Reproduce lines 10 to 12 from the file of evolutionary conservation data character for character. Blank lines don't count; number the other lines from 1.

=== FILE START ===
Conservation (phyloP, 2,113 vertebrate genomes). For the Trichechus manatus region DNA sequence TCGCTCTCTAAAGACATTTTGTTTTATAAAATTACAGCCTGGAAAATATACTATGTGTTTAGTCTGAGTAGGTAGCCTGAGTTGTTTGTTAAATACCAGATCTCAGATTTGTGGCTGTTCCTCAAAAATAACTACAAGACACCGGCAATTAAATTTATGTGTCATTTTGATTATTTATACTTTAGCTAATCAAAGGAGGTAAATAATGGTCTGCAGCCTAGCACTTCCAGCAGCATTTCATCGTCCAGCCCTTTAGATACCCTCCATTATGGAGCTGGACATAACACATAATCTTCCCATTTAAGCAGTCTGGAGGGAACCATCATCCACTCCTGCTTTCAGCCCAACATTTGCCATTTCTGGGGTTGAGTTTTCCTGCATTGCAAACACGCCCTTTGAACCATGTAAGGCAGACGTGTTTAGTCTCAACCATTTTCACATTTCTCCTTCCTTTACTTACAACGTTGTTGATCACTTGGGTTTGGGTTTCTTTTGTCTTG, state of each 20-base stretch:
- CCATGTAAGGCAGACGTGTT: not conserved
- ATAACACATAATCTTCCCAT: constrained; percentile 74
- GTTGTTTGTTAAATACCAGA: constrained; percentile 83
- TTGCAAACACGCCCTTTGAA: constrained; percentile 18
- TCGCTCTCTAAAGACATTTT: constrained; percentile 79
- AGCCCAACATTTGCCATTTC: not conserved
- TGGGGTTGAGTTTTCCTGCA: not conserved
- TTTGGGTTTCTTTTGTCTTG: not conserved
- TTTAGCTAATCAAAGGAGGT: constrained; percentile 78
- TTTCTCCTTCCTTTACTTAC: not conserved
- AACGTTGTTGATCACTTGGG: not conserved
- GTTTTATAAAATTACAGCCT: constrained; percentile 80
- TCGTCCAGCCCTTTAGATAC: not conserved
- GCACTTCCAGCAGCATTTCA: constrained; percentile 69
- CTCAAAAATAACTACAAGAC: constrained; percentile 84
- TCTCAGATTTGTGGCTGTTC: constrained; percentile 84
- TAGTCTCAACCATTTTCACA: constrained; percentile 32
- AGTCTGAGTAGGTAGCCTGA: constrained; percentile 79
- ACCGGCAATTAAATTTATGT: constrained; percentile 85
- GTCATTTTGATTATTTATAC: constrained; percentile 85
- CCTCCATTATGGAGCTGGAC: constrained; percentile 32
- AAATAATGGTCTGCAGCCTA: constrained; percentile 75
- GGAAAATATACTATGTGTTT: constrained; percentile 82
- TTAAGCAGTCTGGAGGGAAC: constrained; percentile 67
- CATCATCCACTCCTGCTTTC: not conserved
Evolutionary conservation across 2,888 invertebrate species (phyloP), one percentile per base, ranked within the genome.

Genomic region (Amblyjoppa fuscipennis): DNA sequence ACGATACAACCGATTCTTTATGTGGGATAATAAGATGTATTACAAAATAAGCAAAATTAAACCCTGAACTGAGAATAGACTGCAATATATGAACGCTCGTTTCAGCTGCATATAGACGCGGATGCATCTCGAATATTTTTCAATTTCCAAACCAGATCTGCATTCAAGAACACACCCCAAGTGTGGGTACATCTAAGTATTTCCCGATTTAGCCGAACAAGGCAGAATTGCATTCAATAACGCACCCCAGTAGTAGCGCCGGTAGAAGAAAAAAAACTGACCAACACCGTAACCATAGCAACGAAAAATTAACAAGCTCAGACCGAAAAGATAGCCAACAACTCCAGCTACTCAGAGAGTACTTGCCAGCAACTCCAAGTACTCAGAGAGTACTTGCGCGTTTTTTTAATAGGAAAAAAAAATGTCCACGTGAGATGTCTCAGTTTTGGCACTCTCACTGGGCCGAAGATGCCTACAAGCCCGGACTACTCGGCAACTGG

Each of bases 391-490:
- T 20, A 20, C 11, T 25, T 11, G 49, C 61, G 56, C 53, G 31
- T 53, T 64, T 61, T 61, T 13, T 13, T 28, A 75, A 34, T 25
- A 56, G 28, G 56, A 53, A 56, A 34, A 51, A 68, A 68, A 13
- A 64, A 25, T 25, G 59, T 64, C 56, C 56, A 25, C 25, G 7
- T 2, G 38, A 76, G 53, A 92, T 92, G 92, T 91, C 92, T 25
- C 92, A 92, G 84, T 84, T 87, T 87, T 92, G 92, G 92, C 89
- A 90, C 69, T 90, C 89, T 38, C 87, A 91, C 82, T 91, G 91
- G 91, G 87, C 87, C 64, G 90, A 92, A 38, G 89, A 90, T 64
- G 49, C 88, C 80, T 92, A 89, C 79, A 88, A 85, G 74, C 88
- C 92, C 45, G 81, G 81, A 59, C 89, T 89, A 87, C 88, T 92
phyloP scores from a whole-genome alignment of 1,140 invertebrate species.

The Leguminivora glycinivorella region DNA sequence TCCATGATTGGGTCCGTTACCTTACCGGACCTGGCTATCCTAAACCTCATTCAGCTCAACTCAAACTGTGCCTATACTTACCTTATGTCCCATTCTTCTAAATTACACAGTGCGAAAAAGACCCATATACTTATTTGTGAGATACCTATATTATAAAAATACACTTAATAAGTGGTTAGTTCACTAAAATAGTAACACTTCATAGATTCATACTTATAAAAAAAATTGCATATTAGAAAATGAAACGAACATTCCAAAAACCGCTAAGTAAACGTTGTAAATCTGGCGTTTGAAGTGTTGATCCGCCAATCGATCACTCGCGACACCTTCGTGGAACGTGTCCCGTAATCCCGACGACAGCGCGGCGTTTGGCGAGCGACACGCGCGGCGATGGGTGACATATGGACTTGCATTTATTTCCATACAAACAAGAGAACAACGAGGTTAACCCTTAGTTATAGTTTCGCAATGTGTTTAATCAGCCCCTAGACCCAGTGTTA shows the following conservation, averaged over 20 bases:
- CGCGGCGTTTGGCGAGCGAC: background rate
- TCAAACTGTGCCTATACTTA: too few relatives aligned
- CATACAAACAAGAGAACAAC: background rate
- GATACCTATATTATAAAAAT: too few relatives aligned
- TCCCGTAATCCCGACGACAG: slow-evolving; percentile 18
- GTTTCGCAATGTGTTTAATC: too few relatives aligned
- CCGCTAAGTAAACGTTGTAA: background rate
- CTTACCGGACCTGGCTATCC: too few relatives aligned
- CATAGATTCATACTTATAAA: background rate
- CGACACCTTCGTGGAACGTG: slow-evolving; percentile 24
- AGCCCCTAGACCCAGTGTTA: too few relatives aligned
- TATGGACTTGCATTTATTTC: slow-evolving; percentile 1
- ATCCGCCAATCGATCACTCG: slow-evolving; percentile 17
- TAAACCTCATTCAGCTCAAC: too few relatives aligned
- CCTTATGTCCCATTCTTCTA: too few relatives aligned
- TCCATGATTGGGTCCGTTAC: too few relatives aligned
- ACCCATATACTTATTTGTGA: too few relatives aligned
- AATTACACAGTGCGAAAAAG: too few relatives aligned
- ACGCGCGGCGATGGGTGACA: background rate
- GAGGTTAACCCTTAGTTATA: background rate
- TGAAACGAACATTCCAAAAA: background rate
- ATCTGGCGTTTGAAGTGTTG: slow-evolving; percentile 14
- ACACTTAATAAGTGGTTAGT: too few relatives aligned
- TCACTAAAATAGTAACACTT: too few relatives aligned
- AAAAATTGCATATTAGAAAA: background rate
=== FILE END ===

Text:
- TTTAGCTAATCAAAGGAGGT: constrained; percentile 78
- TTTCTCCTTCCTTTACTTAC: not conserved
- AACGTTGTTGATCACTTGGG: not conserved